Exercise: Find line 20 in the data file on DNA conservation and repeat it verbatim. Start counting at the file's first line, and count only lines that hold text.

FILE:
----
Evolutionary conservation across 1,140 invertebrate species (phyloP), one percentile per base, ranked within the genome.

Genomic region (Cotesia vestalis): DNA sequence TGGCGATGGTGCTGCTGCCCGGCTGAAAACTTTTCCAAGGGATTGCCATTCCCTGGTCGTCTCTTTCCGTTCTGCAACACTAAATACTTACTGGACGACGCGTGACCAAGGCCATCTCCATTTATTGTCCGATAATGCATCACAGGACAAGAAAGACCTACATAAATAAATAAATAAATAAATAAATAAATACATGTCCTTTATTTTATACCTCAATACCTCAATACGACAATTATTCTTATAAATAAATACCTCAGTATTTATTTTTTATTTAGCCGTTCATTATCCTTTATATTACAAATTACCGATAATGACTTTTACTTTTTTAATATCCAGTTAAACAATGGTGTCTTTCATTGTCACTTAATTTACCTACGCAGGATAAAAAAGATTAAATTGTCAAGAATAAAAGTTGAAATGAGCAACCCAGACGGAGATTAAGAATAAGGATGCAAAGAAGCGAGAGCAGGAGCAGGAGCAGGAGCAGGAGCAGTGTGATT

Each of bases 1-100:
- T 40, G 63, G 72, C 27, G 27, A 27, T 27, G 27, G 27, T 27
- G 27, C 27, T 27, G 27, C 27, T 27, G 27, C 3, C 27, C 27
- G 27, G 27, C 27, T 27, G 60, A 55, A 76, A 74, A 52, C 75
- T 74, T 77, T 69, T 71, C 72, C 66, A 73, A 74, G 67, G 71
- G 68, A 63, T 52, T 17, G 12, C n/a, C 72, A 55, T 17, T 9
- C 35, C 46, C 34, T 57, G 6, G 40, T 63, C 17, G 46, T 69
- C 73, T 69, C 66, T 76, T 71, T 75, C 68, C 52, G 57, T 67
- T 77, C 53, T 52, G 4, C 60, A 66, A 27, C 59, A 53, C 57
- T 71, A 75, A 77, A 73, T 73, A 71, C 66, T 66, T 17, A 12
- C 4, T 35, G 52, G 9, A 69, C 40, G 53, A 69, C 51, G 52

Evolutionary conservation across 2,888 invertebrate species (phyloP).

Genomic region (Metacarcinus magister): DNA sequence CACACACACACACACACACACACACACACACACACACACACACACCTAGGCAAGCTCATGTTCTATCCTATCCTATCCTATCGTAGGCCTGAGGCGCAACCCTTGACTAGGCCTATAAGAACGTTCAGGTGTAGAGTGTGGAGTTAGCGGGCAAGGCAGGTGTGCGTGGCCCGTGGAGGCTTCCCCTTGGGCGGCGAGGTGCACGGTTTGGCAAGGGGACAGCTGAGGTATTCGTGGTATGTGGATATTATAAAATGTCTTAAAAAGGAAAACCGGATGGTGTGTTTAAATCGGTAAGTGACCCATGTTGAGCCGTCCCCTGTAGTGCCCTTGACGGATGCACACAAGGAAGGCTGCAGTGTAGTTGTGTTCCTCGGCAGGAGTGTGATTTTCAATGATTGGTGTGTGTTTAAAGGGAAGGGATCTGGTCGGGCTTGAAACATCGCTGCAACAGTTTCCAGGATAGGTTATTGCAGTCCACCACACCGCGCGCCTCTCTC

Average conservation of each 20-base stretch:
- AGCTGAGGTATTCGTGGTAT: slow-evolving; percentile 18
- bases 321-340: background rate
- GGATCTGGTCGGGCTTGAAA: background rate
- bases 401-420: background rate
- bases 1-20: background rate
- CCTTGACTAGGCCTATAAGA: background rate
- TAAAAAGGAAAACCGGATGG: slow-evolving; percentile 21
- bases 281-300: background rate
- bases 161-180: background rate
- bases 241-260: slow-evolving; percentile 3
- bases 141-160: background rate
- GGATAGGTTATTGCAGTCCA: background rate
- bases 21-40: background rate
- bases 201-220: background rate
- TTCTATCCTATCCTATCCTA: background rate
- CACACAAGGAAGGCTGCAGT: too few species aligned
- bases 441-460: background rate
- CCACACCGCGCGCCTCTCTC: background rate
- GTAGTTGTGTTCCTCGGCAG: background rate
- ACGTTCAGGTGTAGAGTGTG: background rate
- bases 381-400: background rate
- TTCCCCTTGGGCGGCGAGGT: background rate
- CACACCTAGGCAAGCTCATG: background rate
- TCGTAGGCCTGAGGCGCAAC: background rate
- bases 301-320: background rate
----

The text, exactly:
- bases 401-420: background rate